The study is available online at http://pediatrics.aappublications.org/content/early/2016/10/14/peds.2016-1118

A PDF copy of the report can be accessed here: http://pediatrics.aappublications.org/content/pediatrics/early/2016/10/14/peds.2016-1118.full.pdf

This statement from one of the authors may be particularly of interest:
"This work makes an important contribution to the research community by showing for the first time that foster care children are in considerably worse health than other children. Our findings also present serious implications for pediatricians by suggesting that foster care placement is a risk factor for health problems in childhood."

Information shared by the ABA Center for Children and the Law

Wednesday, 12 October 2016 11:28

Louisiana Regional Resource Guide

The Louisiana Regional Resource Guide has been recently updated and released. This guide is prepared by HP Serve under a human trafficking grant from the Office for Victims of Crime (OVC), Office of Justice Programs, U.S. Department of Justice. Updated October 2016.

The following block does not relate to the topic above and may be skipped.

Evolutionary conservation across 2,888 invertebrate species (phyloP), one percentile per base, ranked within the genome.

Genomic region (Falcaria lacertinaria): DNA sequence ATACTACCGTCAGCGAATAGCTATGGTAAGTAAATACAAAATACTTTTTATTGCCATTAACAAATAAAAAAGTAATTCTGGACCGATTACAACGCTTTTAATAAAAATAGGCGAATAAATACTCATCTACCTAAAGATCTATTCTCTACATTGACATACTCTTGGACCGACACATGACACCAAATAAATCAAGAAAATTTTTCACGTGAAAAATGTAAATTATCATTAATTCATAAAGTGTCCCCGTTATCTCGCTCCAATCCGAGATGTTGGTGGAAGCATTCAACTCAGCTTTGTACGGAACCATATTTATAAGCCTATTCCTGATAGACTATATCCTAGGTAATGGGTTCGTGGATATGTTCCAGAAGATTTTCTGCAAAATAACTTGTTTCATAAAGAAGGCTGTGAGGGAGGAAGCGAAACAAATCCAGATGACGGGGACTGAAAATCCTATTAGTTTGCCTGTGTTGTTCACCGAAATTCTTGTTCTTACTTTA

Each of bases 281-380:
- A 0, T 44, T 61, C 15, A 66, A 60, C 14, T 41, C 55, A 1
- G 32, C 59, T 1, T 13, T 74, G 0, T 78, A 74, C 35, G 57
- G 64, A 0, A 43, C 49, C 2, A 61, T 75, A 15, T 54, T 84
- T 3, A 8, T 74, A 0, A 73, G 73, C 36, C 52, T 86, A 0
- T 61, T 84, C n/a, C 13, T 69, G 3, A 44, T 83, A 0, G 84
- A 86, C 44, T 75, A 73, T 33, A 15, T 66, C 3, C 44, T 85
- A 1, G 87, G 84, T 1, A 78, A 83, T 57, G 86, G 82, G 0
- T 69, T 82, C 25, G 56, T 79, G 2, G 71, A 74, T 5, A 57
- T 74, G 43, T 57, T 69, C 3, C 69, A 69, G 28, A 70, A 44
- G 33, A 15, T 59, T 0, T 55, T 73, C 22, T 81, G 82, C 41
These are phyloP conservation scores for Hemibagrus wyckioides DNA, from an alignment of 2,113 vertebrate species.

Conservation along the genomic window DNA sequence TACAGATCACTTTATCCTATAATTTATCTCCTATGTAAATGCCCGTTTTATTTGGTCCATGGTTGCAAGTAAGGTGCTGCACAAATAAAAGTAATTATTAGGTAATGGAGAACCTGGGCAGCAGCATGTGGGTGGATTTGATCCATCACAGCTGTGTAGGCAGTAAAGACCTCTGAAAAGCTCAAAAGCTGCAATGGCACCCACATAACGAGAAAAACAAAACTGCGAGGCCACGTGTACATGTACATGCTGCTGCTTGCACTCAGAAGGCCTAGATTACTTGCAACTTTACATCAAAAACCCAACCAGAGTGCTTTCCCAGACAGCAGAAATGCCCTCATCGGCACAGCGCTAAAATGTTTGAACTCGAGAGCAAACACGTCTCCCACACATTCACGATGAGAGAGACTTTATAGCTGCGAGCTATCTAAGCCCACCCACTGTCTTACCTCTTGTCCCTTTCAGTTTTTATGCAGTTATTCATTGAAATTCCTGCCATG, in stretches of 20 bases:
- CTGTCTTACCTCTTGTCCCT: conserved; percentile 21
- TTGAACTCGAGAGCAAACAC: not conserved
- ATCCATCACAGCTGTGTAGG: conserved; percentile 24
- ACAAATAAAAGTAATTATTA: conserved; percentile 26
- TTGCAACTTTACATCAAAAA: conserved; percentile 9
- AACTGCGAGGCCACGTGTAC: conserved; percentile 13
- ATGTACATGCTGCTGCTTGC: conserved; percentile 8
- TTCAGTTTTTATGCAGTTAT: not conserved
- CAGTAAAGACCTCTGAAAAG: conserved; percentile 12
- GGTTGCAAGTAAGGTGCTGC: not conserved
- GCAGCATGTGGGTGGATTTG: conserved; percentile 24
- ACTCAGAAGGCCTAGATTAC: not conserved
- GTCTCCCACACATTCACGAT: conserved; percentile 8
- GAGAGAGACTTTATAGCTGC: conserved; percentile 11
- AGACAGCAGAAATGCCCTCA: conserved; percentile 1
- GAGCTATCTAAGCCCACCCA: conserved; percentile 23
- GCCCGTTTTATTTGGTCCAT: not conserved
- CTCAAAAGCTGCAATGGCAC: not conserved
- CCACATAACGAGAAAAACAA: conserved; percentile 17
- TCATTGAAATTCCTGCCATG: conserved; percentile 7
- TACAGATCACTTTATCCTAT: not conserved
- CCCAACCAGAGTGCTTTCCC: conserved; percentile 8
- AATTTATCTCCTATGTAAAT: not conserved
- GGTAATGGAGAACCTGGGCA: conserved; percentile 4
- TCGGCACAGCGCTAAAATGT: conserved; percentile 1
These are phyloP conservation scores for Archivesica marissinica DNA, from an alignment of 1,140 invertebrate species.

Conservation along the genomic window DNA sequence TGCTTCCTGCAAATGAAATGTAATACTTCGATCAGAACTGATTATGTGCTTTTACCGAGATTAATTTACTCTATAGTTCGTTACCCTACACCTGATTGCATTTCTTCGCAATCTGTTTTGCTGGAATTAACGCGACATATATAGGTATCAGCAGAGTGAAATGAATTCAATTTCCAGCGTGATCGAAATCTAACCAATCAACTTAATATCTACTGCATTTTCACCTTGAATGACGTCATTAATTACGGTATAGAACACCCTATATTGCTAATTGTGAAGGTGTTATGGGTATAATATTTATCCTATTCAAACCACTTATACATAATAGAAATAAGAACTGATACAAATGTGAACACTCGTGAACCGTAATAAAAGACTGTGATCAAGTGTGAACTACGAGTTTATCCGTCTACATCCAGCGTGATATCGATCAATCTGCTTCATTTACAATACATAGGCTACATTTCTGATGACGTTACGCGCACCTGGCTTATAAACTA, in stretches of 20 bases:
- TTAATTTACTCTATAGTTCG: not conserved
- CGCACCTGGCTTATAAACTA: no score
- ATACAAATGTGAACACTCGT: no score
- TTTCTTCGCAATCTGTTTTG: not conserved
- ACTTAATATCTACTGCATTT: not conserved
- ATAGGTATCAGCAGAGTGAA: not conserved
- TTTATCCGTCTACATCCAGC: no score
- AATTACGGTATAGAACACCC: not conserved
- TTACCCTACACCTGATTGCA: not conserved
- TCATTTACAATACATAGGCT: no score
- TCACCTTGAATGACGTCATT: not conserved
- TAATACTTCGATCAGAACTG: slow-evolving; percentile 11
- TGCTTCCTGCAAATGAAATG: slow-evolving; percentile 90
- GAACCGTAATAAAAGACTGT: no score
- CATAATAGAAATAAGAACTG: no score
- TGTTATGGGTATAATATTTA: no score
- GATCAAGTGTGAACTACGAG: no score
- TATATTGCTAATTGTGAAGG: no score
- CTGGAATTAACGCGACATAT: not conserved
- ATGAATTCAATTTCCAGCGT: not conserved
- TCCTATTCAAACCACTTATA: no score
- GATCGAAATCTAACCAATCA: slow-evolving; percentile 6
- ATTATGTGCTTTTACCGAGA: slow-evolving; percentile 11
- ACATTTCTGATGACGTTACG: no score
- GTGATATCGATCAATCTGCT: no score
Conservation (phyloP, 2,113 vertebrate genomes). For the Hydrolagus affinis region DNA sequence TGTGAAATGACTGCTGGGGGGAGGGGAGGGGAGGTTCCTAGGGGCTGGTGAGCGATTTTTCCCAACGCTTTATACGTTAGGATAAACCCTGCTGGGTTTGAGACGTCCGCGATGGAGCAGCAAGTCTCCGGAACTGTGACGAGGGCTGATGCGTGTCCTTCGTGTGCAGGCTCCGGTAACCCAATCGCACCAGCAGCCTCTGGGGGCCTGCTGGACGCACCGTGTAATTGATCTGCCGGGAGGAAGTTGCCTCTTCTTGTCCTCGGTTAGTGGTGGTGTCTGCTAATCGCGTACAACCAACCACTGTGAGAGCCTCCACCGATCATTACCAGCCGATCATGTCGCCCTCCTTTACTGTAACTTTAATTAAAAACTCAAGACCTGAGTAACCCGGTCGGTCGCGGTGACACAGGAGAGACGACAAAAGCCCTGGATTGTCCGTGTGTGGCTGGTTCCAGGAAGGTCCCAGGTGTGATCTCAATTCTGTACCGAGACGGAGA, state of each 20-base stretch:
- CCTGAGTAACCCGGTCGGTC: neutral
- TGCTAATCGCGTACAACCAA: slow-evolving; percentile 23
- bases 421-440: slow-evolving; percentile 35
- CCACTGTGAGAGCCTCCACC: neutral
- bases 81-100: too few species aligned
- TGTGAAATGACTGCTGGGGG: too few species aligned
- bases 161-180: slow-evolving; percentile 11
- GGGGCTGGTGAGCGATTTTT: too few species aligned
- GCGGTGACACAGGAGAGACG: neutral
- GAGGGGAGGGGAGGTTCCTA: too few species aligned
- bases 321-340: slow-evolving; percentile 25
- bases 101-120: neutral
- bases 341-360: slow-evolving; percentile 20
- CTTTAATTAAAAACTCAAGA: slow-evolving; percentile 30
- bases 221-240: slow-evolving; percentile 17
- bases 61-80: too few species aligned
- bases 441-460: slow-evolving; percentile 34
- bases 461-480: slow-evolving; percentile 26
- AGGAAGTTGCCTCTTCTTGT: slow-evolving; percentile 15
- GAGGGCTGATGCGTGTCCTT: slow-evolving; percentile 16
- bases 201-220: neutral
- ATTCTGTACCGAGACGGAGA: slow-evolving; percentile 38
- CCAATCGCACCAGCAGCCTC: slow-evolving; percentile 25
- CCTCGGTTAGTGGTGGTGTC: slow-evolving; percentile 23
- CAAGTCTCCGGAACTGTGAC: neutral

This is the second of a series of articles that examines the role that advocates for parents and families can play in furthering the well-being and safety of children. This article highlights emerging parent representation models that expedite the safe reunification of children already in foster care. Written by Vivek S. Sankaran, Patricia L. Rideout and Martha L. Raimon.

"Effective child welfare leaders are not interested in adversarial relationships with parents or their attorneys. They are invested in accomplishing their mission: making sure children, youth and families get what they need so that every child can grow up in a
safe and stable family."    - Patricia L. Rideout, Former Administrator, Cuyahoga County, Ohio, Division of Children and Family Services

Click to access the full article.

 

Published in Parents' Attorneys